Non-Adjudicatory ADR, Representation, and Case Outcomes
33 Pages Posted: 10 Jul 2011 Last revised: 15 May 2012
Date Written: July 10, 2011
In recent decades there has been increasing recognition of the importance of non-adjudicatory ADR, like mediation, conciliation, and settlement conferences. The Article focuses on small claims settlement conferences, using the Israeli labor law system as a test case. It examines the impact of representation on the outcome of settlement conferences, and the effect of using settlement conferences on the outcome of the case itself. In doing so the Article contributes to the growing literature and public debate on ADR methods in general and small claims settlement conferences in particular.
Part I explains what small claims settlement conferences are, and how they are used in the Israeli labor courts system, and sets out our hypotheses in light of the relevant theoretical and empirical literature. Part II explains the research design. Our dataset is based on more than three hundred summary hearing cases in which the plaintiff was an employee and the defendant was an employer. The data collected with regard to each case consisted of information about the representation of each party (self-representation, representation by a lawyer who does not specialize in employment law, and representation by a specialist in the field); the outcome of the case (a successful settlement conference, a court facilitated settlement or a judicial decision following full trial) and the amount obtained by the plaintiff (compared to the amount claimed). The data enables us to compare the outcomes of the cases under various combinations of representation. Part III presents the results of the study. The most salient and interesting findings are that representation increases the probability of a successful settlement conference but reduces the ratio between the amount obtained by the plaintiff and the sum claimed. Perhaps more importantly, the more formal the process, the greater the proportion of the claim won by the plaintiff. Part IV analyzes and explains the results. The Conclusion summarizes the findings and the conclusions, discusses normative implications and proposes directions for further research.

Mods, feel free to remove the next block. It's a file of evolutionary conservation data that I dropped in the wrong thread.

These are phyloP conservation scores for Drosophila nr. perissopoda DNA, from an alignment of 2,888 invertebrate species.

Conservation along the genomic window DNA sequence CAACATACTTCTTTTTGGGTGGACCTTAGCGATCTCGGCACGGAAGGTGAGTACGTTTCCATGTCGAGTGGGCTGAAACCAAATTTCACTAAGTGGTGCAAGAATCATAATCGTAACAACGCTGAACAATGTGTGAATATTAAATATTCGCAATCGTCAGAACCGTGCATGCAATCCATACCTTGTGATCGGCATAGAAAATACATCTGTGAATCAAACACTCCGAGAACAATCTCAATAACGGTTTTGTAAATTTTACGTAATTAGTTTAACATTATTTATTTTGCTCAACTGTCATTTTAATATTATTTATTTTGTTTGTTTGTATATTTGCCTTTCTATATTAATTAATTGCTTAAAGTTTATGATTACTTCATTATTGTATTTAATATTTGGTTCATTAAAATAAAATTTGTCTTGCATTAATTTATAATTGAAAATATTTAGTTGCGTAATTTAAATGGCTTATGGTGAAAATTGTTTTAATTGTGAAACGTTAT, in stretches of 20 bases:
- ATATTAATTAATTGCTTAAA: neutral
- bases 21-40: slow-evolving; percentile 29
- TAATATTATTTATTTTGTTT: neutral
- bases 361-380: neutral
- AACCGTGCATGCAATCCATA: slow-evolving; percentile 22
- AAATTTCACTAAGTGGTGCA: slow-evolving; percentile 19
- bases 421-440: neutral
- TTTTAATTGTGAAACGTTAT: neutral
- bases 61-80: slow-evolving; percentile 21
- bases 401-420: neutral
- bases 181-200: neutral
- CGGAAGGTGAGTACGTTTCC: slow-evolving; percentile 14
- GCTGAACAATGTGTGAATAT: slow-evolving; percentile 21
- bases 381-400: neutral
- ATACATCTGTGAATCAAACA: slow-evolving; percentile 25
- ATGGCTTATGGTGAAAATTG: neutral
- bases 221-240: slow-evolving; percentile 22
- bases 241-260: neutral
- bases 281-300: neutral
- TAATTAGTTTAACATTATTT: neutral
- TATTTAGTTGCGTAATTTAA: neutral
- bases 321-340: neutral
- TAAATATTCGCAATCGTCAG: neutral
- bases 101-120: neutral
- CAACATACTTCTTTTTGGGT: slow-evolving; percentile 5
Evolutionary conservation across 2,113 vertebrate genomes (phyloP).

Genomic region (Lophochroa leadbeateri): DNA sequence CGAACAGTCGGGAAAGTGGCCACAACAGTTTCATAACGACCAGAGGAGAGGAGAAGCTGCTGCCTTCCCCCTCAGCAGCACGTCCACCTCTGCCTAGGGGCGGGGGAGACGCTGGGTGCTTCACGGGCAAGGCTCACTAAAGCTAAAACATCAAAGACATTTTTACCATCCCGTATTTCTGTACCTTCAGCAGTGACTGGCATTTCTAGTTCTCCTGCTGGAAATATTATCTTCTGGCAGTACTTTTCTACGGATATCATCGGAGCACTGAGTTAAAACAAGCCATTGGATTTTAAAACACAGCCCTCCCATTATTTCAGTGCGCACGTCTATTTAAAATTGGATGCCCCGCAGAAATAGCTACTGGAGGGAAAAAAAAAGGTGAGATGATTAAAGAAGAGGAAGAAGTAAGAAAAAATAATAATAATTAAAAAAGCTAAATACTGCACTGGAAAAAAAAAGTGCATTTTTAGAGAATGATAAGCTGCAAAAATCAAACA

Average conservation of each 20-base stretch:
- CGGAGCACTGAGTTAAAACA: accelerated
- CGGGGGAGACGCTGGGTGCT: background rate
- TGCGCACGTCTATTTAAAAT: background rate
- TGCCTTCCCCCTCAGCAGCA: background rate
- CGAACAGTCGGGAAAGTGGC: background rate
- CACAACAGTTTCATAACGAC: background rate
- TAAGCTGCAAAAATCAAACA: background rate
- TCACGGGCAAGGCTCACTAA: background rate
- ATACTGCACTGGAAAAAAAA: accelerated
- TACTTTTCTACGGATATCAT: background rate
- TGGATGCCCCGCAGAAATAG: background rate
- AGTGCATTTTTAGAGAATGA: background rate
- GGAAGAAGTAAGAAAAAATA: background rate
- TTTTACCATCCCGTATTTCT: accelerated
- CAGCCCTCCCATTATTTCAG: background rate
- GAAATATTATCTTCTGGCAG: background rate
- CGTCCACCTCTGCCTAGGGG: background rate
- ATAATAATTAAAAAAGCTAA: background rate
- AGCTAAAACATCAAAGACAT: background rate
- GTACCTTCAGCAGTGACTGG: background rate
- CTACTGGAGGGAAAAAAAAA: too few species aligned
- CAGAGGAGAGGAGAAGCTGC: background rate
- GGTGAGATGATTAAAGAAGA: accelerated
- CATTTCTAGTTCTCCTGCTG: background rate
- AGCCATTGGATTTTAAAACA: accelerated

JEL Classification: J52, K00, K31, K41
Suggested Citation: Suggested Citation